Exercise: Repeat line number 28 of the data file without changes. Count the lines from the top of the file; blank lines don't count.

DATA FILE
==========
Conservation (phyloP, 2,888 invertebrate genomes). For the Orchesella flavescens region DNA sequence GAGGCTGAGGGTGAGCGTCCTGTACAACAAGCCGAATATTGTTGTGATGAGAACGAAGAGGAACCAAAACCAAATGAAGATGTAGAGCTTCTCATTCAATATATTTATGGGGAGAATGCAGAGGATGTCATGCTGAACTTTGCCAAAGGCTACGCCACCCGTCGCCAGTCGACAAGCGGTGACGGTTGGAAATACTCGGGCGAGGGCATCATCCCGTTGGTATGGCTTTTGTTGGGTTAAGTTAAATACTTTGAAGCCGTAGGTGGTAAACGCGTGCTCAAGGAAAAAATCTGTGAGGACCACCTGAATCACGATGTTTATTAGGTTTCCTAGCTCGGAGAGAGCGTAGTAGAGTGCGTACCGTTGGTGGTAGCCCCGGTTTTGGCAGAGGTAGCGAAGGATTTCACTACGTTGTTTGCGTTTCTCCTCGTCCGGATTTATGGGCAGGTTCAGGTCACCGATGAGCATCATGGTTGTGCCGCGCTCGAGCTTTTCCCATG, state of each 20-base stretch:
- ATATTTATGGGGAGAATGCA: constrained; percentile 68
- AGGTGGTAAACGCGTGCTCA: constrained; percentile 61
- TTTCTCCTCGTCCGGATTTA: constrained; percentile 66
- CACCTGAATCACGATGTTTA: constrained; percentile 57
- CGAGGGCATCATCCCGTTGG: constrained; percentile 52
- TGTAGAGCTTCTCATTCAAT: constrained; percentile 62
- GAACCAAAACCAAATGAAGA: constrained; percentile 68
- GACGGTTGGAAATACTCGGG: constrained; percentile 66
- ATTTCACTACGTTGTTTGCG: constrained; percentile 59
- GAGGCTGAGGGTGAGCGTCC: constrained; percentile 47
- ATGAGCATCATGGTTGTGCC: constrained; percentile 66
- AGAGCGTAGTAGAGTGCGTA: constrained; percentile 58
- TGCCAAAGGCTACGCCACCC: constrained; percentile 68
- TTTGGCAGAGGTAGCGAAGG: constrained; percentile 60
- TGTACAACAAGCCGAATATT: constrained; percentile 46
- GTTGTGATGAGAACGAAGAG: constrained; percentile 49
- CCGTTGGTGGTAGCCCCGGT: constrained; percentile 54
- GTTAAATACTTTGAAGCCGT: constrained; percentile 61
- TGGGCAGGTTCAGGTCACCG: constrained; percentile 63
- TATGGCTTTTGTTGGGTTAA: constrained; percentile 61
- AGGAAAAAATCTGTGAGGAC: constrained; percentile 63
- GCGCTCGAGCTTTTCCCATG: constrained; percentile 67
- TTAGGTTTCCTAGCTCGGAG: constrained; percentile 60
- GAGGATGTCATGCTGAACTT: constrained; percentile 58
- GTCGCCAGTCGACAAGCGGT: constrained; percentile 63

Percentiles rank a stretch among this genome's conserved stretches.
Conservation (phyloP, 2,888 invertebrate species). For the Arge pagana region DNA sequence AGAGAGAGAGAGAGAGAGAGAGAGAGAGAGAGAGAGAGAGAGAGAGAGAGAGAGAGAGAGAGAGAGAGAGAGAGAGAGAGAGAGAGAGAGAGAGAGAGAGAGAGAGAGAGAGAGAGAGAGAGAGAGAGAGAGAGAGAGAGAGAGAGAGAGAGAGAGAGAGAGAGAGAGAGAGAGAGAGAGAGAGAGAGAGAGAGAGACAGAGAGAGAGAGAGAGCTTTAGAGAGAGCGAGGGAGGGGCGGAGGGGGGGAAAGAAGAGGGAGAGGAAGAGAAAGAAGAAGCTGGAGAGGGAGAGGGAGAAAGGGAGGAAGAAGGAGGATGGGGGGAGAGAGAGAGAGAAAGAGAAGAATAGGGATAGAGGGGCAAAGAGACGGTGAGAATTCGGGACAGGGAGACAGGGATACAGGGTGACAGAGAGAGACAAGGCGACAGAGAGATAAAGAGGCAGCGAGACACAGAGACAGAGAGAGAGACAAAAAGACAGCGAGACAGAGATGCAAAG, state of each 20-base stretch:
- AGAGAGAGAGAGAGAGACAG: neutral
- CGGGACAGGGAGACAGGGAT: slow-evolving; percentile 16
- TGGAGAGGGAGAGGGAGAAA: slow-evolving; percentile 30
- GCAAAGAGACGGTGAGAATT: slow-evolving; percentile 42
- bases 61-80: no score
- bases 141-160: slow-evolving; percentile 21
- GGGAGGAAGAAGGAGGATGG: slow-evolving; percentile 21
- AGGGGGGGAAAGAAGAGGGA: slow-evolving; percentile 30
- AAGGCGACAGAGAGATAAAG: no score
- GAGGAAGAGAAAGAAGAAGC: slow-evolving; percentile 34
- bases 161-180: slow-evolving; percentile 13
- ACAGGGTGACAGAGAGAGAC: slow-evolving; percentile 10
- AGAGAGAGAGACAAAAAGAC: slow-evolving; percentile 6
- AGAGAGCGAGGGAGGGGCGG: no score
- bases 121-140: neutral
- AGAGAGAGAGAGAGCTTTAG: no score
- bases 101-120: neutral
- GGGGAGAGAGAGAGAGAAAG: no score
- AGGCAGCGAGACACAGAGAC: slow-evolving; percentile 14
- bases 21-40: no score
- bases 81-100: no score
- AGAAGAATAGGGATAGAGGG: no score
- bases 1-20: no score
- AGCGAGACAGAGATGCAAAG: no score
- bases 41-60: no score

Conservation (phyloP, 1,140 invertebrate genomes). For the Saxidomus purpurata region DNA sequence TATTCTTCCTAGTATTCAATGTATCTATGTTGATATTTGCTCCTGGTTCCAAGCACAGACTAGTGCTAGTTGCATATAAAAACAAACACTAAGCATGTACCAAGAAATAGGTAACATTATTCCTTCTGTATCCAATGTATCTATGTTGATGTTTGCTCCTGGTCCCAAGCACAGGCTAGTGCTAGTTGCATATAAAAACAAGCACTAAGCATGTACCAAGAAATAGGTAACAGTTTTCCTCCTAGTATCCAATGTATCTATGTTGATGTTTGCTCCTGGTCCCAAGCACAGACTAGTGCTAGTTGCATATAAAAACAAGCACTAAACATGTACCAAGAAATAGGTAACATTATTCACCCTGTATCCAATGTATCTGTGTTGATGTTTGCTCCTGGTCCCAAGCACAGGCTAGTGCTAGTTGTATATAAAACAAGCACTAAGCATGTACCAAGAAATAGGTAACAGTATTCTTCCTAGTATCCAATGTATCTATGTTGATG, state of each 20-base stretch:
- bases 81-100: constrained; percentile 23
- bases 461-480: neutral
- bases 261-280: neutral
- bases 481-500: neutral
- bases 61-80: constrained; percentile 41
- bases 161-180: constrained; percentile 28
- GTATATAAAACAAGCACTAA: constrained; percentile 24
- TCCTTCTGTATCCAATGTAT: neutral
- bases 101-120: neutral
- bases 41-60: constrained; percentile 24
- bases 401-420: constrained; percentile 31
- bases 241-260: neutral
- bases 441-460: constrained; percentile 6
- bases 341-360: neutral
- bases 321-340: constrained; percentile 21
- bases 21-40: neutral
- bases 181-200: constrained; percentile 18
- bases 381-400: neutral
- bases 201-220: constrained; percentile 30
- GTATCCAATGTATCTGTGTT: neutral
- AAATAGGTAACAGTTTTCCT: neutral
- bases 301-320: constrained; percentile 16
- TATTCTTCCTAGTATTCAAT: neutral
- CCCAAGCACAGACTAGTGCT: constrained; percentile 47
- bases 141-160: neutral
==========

Conservation (phyloP, 2,888 invertebrate species). For the Arge pagana region DNA sequence AGAGAGAGAGAGAGAGAGAGAGAGAGAGAGAGAGAGAGAGAGAGAGAGAGAGAGAGAGAGAGAGAGAGAGAGAGAGAGAGAGAGAGAGAGAGAGAGAGAGAGAGAGAGAGAGAGAGAGAGAGAGAGAGAGAGAGAGAGAGAGAGAGAGAGAGAGAGAGAGAGAGAGAGAGAGAGAGAGAGAGAGAGAGAGAGAGAGACAGAGAGAGAGAGAGAGCTTTAGAGAGAGCGAGGGAGGGGCGGAGGGGGGGAAAGAAGAGGGAGAGGAAGAGAAAGAAGAAGCTGGAGAGGGAGAGGGAGAAAGGGAGGAAGAAGGAGGATGGGGGGAGAGAGAGAGAGAAAGAGAAGAATAGGGATAGAGGGGCAAAGAGACGGTGAGAATTCGGGACAGGGAGACAGGGATACAGGGTGACAGAGAGAGACAAGGCGACAGAGAGATAAAGAGGCAGCGAGACACAGAGACAGAGAGAGAGACAAAAAGACAGCGAGACAGAGATGCAAAG, state of each 20-base stretch: